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Chariot review for Xbox One, PS4


Platform: Xbox One
Also On: PS4, PC
Publisher: Frima Studio
Developer: Frima Studio
Medium: Digital
Players: 1-2
Online: No
ESRB: E

In this day of zombie killing and first person shooters, violent games still sell by the bucketful, so it is refreshing when an old school platformer comes along. Even better, when the developer has the foresight of remembering how it fun it was to do couch co-op with a sibling or a friend, which just doubles the fun…so to speak. The folks at Frima Studio are just the company to bring back classic co-op platforming gameplay back from the dead (or at least a comatose state) with their new digital release by the name of Chariot.

Chariot is a charming, colorful, throwback to the old school kind of game that will many adults will remember fondly, while showing new and younger audiences what we always mean by saying that games were better when we were growing up. The story is set with a young princess taking on the unfortunate circumstance of burying her father the King. Once she arrives to his last place of rest, the King’s ghost appears and is appalled by the conditions he is to be buried and demands to be laid to rest in the manner in which he was accustomed to in life…in total luxury. So it is your job to now take his coffin, or chariot if you will, around looking for jewels and valuables to make the king’s last place of rest as wealthy as can be. Since the king doesn’t trust you to collect the riches yourself, he demands to be taken along on your journey.
Chariot 1

Moving from place to place in Chariot means dragging the chariot with you. This is accomplished from behind by pushing, or pulling and lifting by rope as you must find unique ways of getting by, over and through the obstacles that stand in your way between riches and nothingness. While the premise seems easy enough, it is the weight and physics that you have to contend with that really hamper your progress. Whether it’s keeping the chariot from rolling away, to the task of getting the it over ledges and platforms, the further you progress into the game, the more daunting and thought provoking the game becomes.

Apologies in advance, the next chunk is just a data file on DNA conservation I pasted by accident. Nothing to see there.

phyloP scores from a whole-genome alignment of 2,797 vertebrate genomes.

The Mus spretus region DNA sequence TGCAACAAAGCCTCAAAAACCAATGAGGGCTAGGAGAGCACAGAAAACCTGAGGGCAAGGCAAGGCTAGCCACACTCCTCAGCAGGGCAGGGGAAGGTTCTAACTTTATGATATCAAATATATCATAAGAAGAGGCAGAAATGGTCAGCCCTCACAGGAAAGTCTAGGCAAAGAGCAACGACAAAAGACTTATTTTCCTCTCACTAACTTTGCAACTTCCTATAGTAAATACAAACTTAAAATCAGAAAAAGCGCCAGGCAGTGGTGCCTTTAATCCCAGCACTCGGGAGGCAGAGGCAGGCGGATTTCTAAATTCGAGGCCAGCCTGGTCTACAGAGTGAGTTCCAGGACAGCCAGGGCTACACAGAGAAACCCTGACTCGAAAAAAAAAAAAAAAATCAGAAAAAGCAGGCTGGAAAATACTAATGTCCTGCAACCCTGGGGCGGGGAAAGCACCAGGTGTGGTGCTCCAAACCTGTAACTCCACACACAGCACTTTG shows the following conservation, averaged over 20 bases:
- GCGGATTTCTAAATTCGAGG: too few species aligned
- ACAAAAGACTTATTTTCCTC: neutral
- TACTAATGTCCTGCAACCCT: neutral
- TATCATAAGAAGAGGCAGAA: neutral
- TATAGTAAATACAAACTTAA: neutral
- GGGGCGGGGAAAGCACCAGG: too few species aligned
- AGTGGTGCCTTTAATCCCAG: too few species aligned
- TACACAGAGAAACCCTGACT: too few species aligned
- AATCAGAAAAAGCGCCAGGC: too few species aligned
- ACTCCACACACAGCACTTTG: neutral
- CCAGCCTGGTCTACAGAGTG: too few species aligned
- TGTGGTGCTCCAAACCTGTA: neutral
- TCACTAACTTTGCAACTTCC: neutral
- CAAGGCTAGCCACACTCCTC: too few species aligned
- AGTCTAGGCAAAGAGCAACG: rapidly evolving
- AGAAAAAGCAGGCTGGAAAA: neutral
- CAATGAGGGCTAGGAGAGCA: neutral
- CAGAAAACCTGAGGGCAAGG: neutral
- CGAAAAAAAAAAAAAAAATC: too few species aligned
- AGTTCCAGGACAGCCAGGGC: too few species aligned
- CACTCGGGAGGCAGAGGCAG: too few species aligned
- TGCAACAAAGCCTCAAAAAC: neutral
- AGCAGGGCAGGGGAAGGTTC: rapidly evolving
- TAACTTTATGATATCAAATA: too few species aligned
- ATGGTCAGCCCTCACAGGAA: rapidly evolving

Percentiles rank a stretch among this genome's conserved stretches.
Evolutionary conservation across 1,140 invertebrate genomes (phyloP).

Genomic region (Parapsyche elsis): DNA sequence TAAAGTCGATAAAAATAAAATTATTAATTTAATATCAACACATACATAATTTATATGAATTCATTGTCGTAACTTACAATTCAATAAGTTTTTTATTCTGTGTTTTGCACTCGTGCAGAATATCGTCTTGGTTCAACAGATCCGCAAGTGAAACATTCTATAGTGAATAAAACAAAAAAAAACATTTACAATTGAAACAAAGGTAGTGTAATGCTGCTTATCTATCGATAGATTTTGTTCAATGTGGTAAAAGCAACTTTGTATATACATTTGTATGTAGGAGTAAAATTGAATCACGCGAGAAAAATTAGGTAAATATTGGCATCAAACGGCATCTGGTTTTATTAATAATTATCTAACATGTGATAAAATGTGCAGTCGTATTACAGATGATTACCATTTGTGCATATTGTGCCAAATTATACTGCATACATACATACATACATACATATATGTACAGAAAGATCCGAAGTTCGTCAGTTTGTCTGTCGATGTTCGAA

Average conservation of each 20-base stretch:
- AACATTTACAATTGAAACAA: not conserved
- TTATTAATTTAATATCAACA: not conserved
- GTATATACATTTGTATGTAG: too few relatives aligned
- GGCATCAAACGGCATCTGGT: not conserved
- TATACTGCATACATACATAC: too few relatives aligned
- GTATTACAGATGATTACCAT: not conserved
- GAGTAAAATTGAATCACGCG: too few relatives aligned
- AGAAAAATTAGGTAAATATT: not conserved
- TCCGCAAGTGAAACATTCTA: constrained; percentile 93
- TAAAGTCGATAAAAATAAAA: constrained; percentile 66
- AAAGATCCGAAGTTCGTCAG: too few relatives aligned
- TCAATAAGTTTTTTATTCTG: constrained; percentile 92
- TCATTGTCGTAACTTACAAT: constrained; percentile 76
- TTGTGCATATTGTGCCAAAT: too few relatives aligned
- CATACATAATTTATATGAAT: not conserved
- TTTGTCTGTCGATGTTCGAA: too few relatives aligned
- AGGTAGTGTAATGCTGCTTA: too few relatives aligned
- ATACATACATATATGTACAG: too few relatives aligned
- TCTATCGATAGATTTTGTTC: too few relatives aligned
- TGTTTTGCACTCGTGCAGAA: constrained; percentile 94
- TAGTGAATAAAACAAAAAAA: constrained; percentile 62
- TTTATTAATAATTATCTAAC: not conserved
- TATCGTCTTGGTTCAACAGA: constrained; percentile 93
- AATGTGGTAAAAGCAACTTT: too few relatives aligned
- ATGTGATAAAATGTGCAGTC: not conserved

Even with a friend tagging along, the later levels can become near controller smashingly frustrating. This is due in part of learning to work together in perfect harmony, like Ebony and Ivory, which will take some getting used to. Thankfully, once you do get your timing and planning down, it is true that two heads are certainly better than one. It also doesn’t help the fact that in later levels you will have money stealing enemies such as bats and large penguins that not only get in your way, but possibly take what you’ve worked oh so hard for in the process. Most of your failures will result from just learning your surroundings and completing levels through trial and error. So if you don’t mind failing a bunch or restarting missions for you perfectionists out there, than this fact is old hat.

Chariot 2

One great reward is the unlocking of new gadgets that, while are level specific, provide new ways to move the king to and fro. This of course will come with a price that I’m sure the King isn’t too pleased in spending since the point of your plan is to obtain money, not spend it. While the early levels do have a one way only design to them, it is nice to see that there are multiple ways to attack the later stages which relieves a bit of the frustration.

The look and feel of Chariot is old school platforming fun, from the colorful enemies and areas, to the light hearted soundtrack and oddball subject matter. Even with the game’s frustrating elements it still remains enjoyable throughout your journey due to the game’s simplistic nature. Sadly while there is couch co-op play, no online play is to be found, so if you are to take on this daunting task with a partner, they will need to be present and accounted for on your couch next to you. While this I’m sure was the developer’s intention, a total omission of an online co-op option was a little disheartening.

Chariot 3

Even with a few flaws and missteps, Chariot is still a very enjoyable platform title that is most welcome in a day and age where they are virtually nonexistent — unless you are a Wii U owner. With Chariot also being a free Games for Gold title for Xbox Live Gold subscribers, hopefully this becomes a growing trend. LEGO games, Max, and Rayman are just not enough to satisfy my appetite for these titles, and developers need to take note of this fact. That being said, whether you grab this for free or for the low price of $15, Chariot is worth your time, even if it is just to rekindle the platforming fire you may have lost.

Grade: B

$20 Xbox Gift Card – [Digital Code]


New From: $20.00 USD In Stock